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An Interview with Jennifer Van Houten--Incoming Board Chair for the American Red Cross Cascades Region

Young man stands in the wreckage of a house destroyed by a tornado
Everything we can do as volunteers is critical to delivering our overall mission.

Earlier this summer, Jennifer Van Houten, a senior vice president with Wholesale Banking Risk Management at U.S. Bank in Portland, assumed governance responsibility as the new incoming board chair for the American Red Cross Cascades Region. Jennifer has served the Red Cross Cascades Region in a variety of capacities in the past five years, including holding positions as vice chair of the board and chair of the American Red Cross of the Cascades Capital Campaign for two years.  She was also chair of the Disaster Cycle Committee for a year.  In addition to her work with the American Red Cross, Jennifer is a member of Mazamas, a nonprofit mountaineering education organization located in Portland, Oregon.
We caught up with Jennifer shortly after she returned from helping people who had their lives displaced as a result of the Eagle Creek Fire – a wildfire that has destroyed thousands of acres in the Columbia River Gorge.
What drew you to join the American Red Cross?
JVH:  About five years ago, I was asked to replace an outgoing U.S. Bank board member due to my interest in back-country preparedness. He was, at that time, stepping down from the board.  I was the one in the office who was always giving the earthquake preparedness talk and making sure everyone knew where to evacuate in the event of an emergency, so this was definitely a good fit for me, given the Red Cross’s preparedness mission. I’ve been hooked on the American Red Cross ever since. The people and the mission in this organization are incredible.
Do you have a favorite Red Cross story? 
JVH:  I have to say that the resilience shown by all the people affected by the recent wildfires in the Columbia River Gorge has personally touched me. I volunteered at the Red Cross shelter in Stevenson, WA, and assisted individuals displaced by the fires. The perseverance of those affected and the compassion I saw the Red Cross volunteers give to those people – while simultaneously providing food, shelter, and basic needs so they didn’t have to worry about that part of the crisis – was heartwarming.
As the new board chair, what is your highest priority?
JVH:  We are embarking on a new beginning for our local Red Cross.  We have a new CEO locally and new board members coming on board.  My priority right now is trying to build awareness with those board members concerning ways in which they can get the Red Cross message out there. I am also focused on continuing to build on the strong corporate partnerships that are critical to the Red Cross’ ability to deliver on its mission.
What should people know about the Red Cross?
JVH:  The Red Cross’s mission is “to prevent and alleviate human suffering in the face of emergencies by mobilizing the power of volunteers and the generosity of donors.”  Although the Red Cross responds to disasters alongside our government partners, we are not government funded, and we rely on the generosity of donors.  We’re also more than 90% volunteer driven. Therefore, everything we can do as volunteers is critical to delivering our overall mission.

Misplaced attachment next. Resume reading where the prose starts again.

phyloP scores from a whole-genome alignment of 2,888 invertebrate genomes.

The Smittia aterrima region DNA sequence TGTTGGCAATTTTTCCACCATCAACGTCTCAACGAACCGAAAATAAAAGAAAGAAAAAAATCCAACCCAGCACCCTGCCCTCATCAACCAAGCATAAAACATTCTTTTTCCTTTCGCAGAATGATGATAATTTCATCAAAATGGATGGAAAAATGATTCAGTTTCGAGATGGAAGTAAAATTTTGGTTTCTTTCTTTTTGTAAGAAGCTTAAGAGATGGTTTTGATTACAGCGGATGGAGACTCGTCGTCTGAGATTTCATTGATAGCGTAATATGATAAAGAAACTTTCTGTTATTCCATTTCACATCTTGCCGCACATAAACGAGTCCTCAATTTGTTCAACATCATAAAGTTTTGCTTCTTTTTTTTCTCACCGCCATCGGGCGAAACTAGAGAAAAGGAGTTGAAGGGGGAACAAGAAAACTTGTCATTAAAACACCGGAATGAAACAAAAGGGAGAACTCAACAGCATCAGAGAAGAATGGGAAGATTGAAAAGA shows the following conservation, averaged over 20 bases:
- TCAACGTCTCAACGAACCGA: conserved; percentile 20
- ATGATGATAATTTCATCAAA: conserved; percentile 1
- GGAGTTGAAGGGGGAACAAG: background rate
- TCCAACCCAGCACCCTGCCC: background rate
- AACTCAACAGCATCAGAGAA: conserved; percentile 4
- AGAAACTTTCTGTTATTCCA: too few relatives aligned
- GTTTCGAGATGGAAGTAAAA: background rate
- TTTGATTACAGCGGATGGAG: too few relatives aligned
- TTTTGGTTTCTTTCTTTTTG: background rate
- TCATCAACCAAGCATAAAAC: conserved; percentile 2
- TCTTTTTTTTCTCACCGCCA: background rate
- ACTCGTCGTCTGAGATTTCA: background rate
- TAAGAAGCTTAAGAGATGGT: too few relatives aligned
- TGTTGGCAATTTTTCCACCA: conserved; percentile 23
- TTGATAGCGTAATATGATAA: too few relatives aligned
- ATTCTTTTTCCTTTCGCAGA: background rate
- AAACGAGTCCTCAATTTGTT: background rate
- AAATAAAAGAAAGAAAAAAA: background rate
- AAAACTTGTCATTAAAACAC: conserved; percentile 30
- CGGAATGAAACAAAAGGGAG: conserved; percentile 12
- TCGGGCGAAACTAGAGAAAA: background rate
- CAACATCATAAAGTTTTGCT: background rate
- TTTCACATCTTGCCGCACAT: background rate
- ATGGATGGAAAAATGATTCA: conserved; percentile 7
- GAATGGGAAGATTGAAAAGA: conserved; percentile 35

What advice do you have for people who are interested in the Red Cross? 
JVH:  The Red Cross could not exist without all its volunteers and generous donors. There are plenty of ways to get involved. Reach out to the local chapter at Start with taking a class, or volunteering to install home smoke alarms in homes that need them, or learning how to respond to home fire incidents where immediate help is needed. Or, if you really develop a passion, become trained to participate in sheltering operations (either locally or perhaps to be deployed across the nation).  If you can’t volunteer, make a financial donation at or call 1-800 RED CROSS. You can designate where your donation should go, and Red Cross always honors donor intent. There are plenty of ways, big and small, to become involved.    
What is in your “go bag”?
JVH:  Which one?  Actually, I have three…one at home, one in the car, and one in the office.  I encourage people to put together kits for the home, at work and in the car. Water, nonperishable food items and a first aid kit are essential to a go bag. Kits can also include an extra set of clothes and helpful items like flashlights, duct tape and toilet paper. A list of recommended items can be found at
How have you prepared yourself and family in the event of an earthquake?
JVH:  We’ve established a communication hub with someone outside of the area where everyone can call in with updates, and we’ve put together a plan. Our plan makes sure we all know where we intend to meet in the event of an emergency.  I’ve also made sure that I have durable walking shoes and warmer clothes (in the winter) in my office in case I have to walk home from downtown Portland for some unexpected reason. For more information and resources, check out